DeLucia’s perspective is based less on playing golf than in appreciating the service side of the golf industry. Raised on a tomato farm in Queensland, she moved to Melbourne after high school, where she studied photography, did talent casting for television and worked in the modeling industry before moving to New York City. There she became embedded in corporate photography before shooting regularly for fine dining magazines, including a regional industry insider, “New York Restaurant,” that she also wrote for and designed until the 2008-09 recession took its toll.

A period of professional soul searching followed as she explored the full scope of the culinary sector. A number of New York’s finest chefs wound up at country clubs, among them, Anthony Giacoponello, whose credentialed included training in Switzerland, stints at Lespinasse and Le Cirque in Manhattan. From there he landed in the clubhouse at Sebonack, where the standard turn around time from wait staff order to table delivery is eight minutes.

With the encouragement of Sebonack’s owner and founder, Michael Pascucci, DeLucia decided to launch a magazine and affiliated website ( www.golfkitchen.com ) featuring the world of clubhouse cuisine. Along with stories, recipes and personality profiles, the magazine promotes industry’s collegiality by sponsoring events at which leading chefs gather to exchange ideas, have fun and compete against one another in food and golf.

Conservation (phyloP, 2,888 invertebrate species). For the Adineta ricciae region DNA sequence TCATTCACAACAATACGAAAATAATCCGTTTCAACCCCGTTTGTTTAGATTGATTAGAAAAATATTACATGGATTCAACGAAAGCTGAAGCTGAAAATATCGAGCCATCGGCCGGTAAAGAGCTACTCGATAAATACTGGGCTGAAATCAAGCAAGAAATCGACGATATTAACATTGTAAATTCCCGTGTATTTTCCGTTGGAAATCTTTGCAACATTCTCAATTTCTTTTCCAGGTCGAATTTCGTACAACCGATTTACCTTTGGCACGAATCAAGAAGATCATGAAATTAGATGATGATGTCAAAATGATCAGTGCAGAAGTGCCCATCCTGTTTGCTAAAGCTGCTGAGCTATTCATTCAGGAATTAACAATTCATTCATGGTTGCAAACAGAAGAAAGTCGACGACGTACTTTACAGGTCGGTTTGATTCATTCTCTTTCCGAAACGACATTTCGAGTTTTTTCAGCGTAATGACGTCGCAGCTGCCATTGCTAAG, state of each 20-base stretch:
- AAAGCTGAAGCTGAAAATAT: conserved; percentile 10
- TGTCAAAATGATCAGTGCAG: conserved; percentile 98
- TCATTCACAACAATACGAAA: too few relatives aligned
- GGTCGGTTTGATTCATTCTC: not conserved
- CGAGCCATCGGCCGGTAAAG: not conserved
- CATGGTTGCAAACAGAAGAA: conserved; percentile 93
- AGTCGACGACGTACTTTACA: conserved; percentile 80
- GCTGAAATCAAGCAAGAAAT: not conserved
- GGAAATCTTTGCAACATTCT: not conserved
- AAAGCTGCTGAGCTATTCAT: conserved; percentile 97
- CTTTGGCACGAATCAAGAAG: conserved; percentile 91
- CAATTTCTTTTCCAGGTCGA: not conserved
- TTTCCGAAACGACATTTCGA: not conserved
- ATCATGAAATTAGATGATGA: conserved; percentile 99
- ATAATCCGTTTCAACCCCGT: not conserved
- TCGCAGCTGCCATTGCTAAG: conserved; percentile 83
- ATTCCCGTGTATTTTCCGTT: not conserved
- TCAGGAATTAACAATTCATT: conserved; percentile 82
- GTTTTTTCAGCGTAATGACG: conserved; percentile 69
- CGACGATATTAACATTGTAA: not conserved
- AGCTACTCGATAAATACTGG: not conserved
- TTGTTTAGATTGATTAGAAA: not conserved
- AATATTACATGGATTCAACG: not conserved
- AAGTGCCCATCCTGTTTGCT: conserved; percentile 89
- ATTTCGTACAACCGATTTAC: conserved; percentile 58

The first such international gathering took place this past April 26-29 at the Four Seasons Resort Punta Mita, Mexico, drawing 19 chefs and affiliated golfers from clubs throughout the U.S., Mexico-Caribbean and South America. “Golf Kitchen.” Next up on the calendar is an inaugural culinary excellence awards dinner set for Oct. 4 at Edgewood Country Club in River Vale, N.J. Besides celebrating the trade, the goal is to launch a Golf Kitchen Foundation to help support interested young chefs who want to learn the about the golf-clubhouse nexus.

That’ll mean learning the entire gamut of the trade, from nouvelle cuisine up in the clubhouse to healthy hand-held lunch in the hallway house. The golf kitchen, as it turns out, serves everyone.

Veteran golf travel, history and architecture journalist, Bradley S. Klein has written more than 1,500 feature articles on course architecture, resort travel, golf course development, golf history and the media for such other publications as Golfweek, Golf Digest, Financial Times, New York Times and Sports Illustrated. He has published seven books on golf architecture and history, including Discovering Donald Ross, winner of the USGA 2001 International Book Award. In 2015, Klein won the Donald Ross Award for lifetime achievement from the American Society of Golf Course Architects.
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The queen of clubhouse cuisine: Golf Kitchen’s Diana DeLucia